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Elderflowers in SoCal?

toni57 Mar 22, 2010 10:23 PM

Does anyone know of a good source of elderflowers in Southern California? Thanks!

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    SeaCook RE: toni57 Mar 23, 2010 11:05 AM

    Any health food store worth its salt will have elderflower.

    3 Replies
    1. re: SeaCook
      toni57 RE: SeaCook Mar 23, 2010 08:23 PM

      I was looking for it fresh, not dried. Think I'll have any luck?

      1. re: toni57
        OCEllen RE: toni57 Mar 23, 2010 09:27 PM

        I think you are really going to have to ask at farmer's markets and nurseries slightly north - seems not as frequent a shrub coastal and south - hills and north 'maybe'. As you drive around look around.

        1. re: toni57
          SeaCook RE: toni57 Mar 24, 2010 09:02 AM

          I was thinking of ease of convience. Actually elder trees are a native and growing everywhere. You just have to identyfy an elder tree to get elder flowers..

      2. TIRGL RE: toni57 Mar 23, 2010 09:31 PM

        I make elderflower syrup. I pick mine all over Mount Washington. They are blooming everywhere right now.

        1 Reply
        1. re: TIRGL
          rtogio RE: TIRGL Oct 20, 2012 02:16 PM

          Hey TIRGL. If I might ask, where in Mount Washington do you fin the flowers? Do the same plants fruit later in the year?

          Also, do you know where any valley oak trees (Q. lobata) grows around LA?

        2. m
          minkus RE: toni57 Mar 24, 2010 12:48 AM

          I recall elderflowers on the slopes of the entrance to Elysian Park near Morton and along Park drive near echo park--- was a long time ago but may still be live

          1. cant talk...eating RE: toni57 Oct 20, 2012 04:10 PM

            Two botany questions in 1 day? What the heck?
            Our native elderberry is Sambucus mexicana, and it's very common at low elevations throughout the basin, even in urban neighborhoods (pretty sure there's a huge one in what looks to be "Home Restaurant" at Fletcher and Riverside; haven't been in a while but I remember the plant). Anyway, check google images for the species, and you'll start noticing them. They're dormant right now (no leaves/flowers/fruit) but will leaf-out in late winter, start blooming in spring (April?), then have blackish fruits in mid-summer.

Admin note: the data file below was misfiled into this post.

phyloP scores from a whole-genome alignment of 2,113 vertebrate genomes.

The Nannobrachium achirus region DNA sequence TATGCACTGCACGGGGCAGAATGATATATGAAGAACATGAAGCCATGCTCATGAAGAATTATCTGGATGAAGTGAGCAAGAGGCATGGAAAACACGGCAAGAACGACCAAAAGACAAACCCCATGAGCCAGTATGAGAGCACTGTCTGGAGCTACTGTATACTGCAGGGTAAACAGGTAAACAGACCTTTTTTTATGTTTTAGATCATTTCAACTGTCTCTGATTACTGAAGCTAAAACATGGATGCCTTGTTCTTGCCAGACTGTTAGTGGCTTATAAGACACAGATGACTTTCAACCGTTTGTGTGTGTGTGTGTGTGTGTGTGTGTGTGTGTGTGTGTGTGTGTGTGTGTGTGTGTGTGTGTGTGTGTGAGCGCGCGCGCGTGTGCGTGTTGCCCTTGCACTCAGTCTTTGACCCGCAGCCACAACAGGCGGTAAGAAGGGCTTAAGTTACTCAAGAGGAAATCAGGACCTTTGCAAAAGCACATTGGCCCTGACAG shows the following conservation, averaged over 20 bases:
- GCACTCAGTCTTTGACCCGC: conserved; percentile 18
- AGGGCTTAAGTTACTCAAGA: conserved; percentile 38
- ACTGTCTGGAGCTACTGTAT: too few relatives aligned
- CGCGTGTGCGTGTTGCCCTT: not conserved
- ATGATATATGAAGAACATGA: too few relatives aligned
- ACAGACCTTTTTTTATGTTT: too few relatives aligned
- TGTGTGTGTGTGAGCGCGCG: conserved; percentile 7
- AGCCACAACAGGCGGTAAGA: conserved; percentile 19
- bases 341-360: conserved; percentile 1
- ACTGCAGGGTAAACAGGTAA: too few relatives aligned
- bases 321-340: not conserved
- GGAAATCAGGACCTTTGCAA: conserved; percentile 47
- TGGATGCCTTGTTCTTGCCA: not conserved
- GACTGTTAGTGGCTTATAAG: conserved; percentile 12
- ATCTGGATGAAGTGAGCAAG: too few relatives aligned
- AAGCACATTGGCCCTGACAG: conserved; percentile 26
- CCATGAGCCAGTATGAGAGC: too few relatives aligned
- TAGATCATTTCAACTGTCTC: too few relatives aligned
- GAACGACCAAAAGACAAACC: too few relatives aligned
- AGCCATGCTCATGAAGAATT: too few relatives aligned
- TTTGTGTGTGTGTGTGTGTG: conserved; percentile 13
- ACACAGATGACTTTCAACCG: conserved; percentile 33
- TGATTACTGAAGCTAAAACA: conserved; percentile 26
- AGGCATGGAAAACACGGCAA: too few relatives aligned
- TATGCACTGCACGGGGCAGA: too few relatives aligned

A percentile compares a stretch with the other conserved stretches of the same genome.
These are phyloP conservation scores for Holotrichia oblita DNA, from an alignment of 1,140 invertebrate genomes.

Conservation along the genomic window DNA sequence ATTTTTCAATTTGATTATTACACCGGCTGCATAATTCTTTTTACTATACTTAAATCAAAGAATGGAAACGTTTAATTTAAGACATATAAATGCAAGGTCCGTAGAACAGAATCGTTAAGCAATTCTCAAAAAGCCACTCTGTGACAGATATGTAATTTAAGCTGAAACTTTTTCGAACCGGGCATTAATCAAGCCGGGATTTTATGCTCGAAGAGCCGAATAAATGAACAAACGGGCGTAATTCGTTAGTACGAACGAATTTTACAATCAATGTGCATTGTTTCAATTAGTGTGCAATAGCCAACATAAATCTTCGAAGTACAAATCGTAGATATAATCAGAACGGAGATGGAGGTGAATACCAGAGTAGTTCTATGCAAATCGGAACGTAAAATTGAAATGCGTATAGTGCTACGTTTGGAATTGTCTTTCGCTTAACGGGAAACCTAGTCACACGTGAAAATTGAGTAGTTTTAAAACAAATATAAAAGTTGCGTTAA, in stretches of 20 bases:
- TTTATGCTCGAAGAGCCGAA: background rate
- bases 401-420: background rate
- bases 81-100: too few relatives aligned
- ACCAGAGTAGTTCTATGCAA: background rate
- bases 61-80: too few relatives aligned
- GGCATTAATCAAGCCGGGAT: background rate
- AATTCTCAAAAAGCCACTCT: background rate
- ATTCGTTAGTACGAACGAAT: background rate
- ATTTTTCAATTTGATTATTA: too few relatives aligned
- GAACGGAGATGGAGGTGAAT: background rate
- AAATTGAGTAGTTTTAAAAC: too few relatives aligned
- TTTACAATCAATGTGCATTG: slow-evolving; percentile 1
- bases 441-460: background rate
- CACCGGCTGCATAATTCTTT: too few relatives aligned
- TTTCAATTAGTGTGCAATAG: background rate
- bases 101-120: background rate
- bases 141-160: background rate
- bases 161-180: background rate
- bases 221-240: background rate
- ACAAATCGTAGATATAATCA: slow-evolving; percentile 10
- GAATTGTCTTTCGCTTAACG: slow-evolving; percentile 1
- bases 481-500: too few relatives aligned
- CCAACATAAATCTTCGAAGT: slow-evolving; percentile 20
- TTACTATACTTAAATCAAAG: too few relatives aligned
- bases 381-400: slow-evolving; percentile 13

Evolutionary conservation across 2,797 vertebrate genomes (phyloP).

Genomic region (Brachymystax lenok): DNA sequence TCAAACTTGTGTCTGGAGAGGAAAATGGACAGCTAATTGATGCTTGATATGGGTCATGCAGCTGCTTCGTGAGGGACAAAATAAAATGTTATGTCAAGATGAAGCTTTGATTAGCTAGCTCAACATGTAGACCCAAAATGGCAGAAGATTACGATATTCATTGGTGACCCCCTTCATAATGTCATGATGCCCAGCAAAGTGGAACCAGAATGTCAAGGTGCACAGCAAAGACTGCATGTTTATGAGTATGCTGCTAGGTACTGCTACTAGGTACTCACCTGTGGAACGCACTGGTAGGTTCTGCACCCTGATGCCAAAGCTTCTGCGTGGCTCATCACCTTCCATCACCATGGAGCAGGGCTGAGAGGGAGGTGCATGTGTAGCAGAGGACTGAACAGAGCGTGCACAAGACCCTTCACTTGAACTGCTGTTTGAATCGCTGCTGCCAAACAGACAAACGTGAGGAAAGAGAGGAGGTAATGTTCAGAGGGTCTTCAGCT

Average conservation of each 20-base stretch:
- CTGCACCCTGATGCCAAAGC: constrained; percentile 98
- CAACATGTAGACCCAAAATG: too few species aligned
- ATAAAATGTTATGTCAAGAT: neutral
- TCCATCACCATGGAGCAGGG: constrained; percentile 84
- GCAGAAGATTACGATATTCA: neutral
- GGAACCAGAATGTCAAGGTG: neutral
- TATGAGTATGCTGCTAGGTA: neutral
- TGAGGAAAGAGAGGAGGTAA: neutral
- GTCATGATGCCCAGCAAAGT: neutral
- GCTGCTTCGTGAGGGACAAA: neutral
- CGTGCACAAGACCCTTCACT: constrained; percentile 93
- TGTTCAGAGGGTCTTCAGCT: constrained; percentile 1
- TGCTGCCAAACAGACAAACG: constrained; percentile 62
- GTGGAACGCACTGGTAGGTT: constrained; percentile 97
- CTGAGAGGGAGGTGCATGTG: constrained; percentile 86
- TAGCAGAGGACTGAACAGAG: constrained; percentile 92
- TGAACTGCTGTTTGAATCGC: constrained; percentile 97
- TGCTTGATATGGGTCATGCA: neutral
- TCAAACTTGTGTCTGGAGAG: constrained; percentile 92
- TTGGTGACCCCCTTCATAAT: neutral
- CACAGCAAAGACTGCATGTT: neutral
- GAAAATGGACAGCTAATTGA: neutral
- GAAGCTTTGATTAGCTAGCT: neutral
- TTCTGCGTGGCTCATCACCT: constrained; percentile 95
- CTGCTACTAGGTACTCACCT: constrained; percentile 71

I've never seen them for sale. The elderberry used famously in wine, jelly, etc. is a different plant, but ours was widely used by Native Americans.

            1 Reply
            1. re: cant talk...eating
              rtogio RE: cant talk...eating Oct 20, 2012 04:28 PM

              Thanks for the quick response, to both questions.

              I'm aware that S. Mexicana is our native specie. But I'm pretty sure it's also been used to make wine and food also since it's a subspecie of the more widely used plant. The plants TIRGL collects from seem to produce usable flowers.

              And I'm not looking for anything to harvest right at this moment. Just getting prepared (way far in advance) for next year.

            2. e
              EggyEggoo RE: toni57 Mar 28, 2013 02:15 PM

              This was a 3-year-old post but I'm opening it back up again. Anyone know if there are any specific farmer's market vendors in the LA-area that have elderflower? I'd love to experiment with simple syrups, infused liquor, etc. but I'm afraid I don't have a green-enough thumb to go identify and gather them on my own.

              And I'm intrigued by the poster who suggested dried ones at a health food store. I think, for my purposes, that would be acceptable, but I'd love to try them fresh. Anyone have any updated info?

              1 Reply
              1. re: EggyEggoo
                FoMaTra RE: EggyEggoo Jun 29, 2014 03:37 PM

                Elderflowers are already gone at lower elevations and they're now turning into elderberries. You'll find them all over the santa monica mountains, in the city and all around socal. I just picked some flowers in the mountains above 5000ft, they're still blooming but you have to get them now. It only takes a few minutes to pick enough for a small stash of syrup. Happy picking!

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